Resources and Partnerships to Access Better MPN Care

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How do I get the best MPN care?  Being a member of the MPN (myeloproliferative neoplasm) community goes beyond being an MPN patient.  Executive Director of MPN Research Foundation, Michelle Woehrle, and Founder of PV Reporter & MPN Cancer Connection, David Wallace, join Patient Power founder Andrew Schorr and MPN expert, Dr. Srdan Verstovsek of MD Anderson Cancer Center to discuss the various means by which patients can access better care.  From simply sharing your anecdotal experiences with other patients to being a part of the newly emerging national registry, patients can help themselves and others while taking charge of their own care.

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Transcript

Please remember the opinions expressed on Patient Power are not necessarily the views of our sponsors, contributors, partners or Patient Power. Our discussions are not a substitute for seeking medical advice or care from your own doctor. That’s how you’ll get care that’s most appropriate for you. 

Andrew Schorr:

So, Michelle, what is your advice? You get calls all of the time from people newly diagnosed, whether it’s the patient, the family member, oh my God, we looked you—we Googled you. MPN Research Foundation. How do we get the best care? And how can we help a community so that we all do better? What advice there?

Michelle Woehrle:            

Well, first of all, I think that Dr. Verstovsek hit the nail on the head with his comment that patients need to be empowered to consider themselves a part of their own care team. They should know that they have a right to ask their doctors questions, to bring them information. And beyond that, once they found a specialist that they were comfortable with, we like to challenge them to take the next step to help someone else in the community. And there are many ways to do that. They can participate in an in person support group. They can comment on the online forums. There are many forums now.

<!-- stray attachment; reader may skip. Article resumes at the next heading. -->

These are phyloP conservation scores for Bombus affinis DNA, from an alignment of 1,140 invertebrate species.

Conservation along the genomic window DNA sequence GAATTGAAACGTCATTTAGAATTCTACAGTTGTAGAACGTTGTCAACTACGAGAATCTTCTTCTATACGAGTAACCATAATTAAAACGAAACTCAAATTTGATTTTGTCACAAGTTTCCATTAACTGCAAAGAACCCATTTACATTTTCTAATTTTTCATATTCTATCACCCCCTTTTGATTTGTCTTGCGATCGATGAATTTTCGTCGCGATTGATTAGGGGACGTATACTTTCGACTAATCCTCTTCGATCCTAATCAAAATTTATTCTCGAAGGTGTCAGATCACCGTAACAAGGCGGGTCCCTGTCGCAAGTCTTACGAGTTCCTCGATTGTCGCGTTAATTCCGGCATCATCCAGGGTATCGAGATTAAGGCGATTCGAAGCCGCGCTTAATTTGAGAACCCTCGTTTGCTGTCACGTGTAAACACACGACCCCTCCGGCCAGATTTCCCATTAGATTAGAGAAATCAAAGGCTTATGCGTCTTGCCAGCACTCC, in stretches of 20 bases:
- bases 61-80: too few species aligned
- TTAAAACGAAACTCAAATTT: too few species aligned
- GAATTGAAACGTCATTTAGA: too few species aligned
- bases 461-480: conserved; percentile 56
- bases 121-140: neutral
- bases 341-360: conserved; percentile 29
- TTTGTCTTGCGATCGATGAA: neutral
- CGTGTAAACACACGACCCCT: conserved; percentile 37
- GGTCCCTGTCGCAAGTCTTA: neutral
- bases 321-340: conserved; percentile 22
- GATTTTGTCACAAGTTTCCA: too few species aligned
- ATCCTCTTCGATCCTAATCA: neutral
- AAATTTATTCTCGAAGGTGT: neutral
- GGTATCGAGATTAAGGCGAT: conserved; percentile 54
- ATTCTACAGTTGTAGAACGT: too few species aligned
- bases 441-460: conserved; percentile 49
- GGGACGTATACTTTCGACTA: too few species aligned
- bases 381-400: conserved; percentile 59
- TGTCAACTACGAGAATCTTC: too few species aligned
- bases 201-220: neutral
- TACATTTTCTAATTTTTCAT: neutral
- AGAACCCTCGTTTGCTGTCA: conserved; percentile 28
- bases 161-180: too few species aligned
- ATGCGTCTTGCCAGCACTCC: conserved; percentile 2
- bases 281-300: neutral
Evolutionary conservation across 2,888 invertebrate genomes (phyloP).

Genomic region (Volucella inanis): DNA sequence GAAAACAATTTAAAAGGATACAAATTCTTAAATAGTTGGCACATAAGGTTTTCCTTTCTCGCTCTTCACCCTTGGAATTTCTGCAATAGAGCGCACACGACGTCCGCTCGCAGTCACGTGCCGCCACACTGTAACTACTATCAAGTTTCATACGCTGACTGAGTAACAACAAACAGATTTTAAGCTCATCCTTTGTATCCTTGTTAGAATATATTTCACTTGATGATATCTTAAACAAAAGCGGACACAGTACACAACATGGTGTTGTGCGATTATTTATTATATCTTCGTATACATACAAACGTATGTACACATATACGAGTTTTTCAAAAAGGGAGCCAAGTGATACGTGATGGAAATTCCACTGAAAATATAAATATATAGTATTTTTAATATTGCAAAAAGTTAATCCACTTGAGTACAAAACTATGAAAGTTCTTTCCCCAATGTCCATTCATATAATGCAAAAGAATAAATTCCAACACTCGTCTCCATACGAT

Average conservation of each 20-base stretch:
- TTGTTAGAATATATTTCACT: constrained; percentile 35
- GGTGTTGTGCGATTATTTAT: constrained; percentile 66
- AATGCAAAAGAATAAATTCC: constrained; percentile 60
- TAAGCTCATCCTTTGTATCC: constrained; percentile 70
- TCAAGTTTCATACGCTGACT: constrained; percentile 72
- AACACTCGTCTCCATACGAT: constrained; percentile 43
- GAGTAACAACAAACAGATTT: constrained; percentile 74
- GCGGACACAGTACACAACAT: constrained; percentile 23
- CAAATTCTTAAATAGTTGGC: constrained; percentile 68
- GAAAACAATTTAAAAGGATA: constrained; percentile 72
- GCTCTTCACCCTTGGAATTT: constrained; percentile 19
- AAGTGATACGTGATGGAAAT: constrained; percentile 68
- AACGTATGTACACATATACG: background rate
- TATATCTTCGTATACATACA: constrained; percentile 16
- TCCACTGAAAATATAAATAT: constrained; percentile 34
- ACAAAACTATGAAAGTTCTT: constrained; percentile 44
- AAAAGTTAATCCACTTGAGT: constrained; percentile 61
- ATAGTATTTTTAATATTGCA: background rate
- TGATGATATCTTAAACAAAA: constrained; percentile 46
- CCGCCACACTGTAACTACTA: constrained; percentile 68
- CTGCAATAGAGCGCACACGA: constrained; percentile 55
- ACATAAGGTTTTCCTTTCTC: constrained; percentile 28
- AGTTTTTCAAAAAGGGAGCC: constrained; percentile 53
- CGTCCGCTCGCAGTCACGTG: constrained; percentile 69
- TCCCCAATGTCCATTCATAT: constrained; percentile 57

So everyone has an opportunity to go and find something at their level via Facebook or Twitter or—or private online networks for people just with MPNs. And I think that people don’t recognize the value that even their anecdotal experience has for another patient because they can feel very isolated. So I think that, making—making them realize that they’re part of a larger community and letting them know how they can advance their own care in others is—is one of the things that we’re really trying to do.

Andrew Schorr:                  

Let me just mention that there are various social media groups. And you’ve mentioned some journals almost that come out online. There’s the MPNForum. There are various listservs. There are publications you do, Patient Power, the PV Reporter. And there are also Facebook groups. 

David, there you are in Charlotte, North Carolina.

There probably aren’t many people from Charlotte with these conditions. But you found a way to connect with people worldwide, haven’t you? And that’s been a benefit.

David Wallace:  

Yes, Andrew. Basically, I started PV Reporter about three years ago. 

I began receiving emails and phone calls from patients around the world primarily in the U.S. But I’ve been able to get kind of a pulse for some of the issues that patients are having. And you know, trying to provide sort of a patient perspective—not medical advice but just kind of sharing my own experiences and providing them resources where they should go look for further information and refer them to other specialists.

Andrew Schorr:                  

Well, you provide a wonderful service, as has Michelle and some of our Facebook leaders and the other groups I’ve mentioned.

Dr. Verstovsek, you’re trying to push research ahead. And that requires partnership with patients. If we don’t consider being in clinical trials, if we don’t talk to you about research, sometimes, if we don’t provide financial support, if we have the wherewithal to help with research, it doesn’t happen. So what do you want to say to the community about a partnership between people living with the conditions and folks like you who are trying to move the field forward?

Dr. Verstovsek: